J.B. Hunt Transport Services reported its net income in the third quarter of 2013 was $89.5 million, or diluted earnings per share of 75 cents, compared with $78.2 million, or 65 cents per diluted share, in the same quarter last year.
Quarterly revenue for the motor carrier, No. 3 in JOC’s ranking of the Top 50 Trucking Companies, was $1.44 billion, up from $1.30 billion in the third quarter of 2012. Additionally, in the first nine months of 2013, profit was $250.5 million, increasing year-over-year from $226.4 million, and revenue was $4.11 billion, rising from $3.72 billion.
In the third quarter, load growth of 11.6 percent in the intermodal division, implementation of new private fleet conversions in dedicated contract services and an increase in revenue per load in integrated capacity solutions helped drive segment revenue gains of 12 percent, 17 percent and 13 percent respectively. Conversely, truck segment revenue declined by 17 percent, primarily from a smaller fleet and lower tractor utilization, the company said.
Operating income for the current quarter totaled $151 million, versus $133 million in the same quarter last year. The increase in operating income from load growth, higher intermodal container turns and freight mix was partially offset by increases in driver recruiting costs; higher rates paid to third-party carriers for dray, brokerage and truckload services; higher driver mileage pay; higher equipment costs; and lower tractor utilization in the truck division because of moderate customer demand and the new hours of service regulations.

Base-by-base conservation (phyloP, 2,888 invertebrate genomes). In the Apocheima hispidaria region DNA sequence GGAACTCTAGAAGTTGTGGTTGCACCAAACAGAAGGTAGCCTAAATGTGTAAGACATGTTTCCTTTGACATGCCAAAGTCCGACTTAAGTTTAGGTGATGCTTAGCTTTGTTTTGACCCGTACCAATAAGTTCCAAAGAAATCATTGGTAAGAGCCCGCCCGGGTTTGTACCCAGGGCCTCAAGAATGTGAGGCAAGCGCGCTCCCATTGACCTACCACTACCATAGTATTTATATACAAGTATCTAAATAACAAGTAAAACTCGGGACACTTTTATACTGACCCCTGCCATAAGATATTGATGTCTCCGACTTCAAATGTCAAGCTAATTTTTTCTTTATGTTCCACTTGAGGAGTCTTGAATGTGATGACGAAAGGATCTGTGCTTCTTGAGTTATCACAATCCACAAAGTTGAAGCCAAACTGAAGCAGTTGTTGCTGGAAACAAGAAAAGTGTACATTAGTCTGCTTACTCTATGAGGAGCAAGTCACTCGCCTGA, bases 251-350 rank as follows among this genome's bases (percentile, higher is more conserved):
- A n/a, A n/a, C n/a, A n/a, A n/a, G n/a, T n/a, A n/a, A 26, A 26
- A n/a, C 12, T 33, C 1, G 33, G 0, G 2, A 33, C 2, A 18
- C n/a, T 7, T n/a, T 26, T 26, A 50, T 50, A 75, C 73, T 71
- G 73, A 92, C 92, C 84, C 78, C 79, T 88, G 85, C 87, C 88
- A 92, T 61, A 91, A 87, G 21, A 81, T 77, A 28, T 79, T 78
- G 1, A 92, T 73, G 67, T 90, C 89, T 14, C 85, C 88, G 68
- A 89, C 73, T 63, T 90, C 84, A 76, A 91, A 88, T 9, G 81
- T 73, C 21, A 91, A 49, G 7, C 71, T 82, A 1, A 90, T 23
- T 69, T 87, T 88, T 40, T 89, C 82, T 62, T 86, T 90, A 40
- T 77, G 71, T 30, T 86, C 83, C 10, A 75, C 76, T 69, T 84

J.B. Hunt was the first U.S. domestic transportation and logistics company to report its third quarter earnings in 2013, according to Stifel Transportation & Logistics Research Group. Although the company did not preannounce lowered guidance for the third quarter — as did Union Pacific, Hub Group, Swift Transportation, Werner Enterprises and Knight Transportation — its earnings nonetheless missed the consensus of 78 cents in the third quarter by 3 cents, or nearly 4 percent, the analyst said.
“The company’s intermodal juggernaut rolled on despite continuing macro-economic sluggishness, but a bevy of other issues ultimately drove the miss,” Stifel concluded. “Still, 15 percent year-over-year EPS growth posted by the company should compare favorably with most other transportation and logistics companies in what is turning out to be a challenging operating environment.”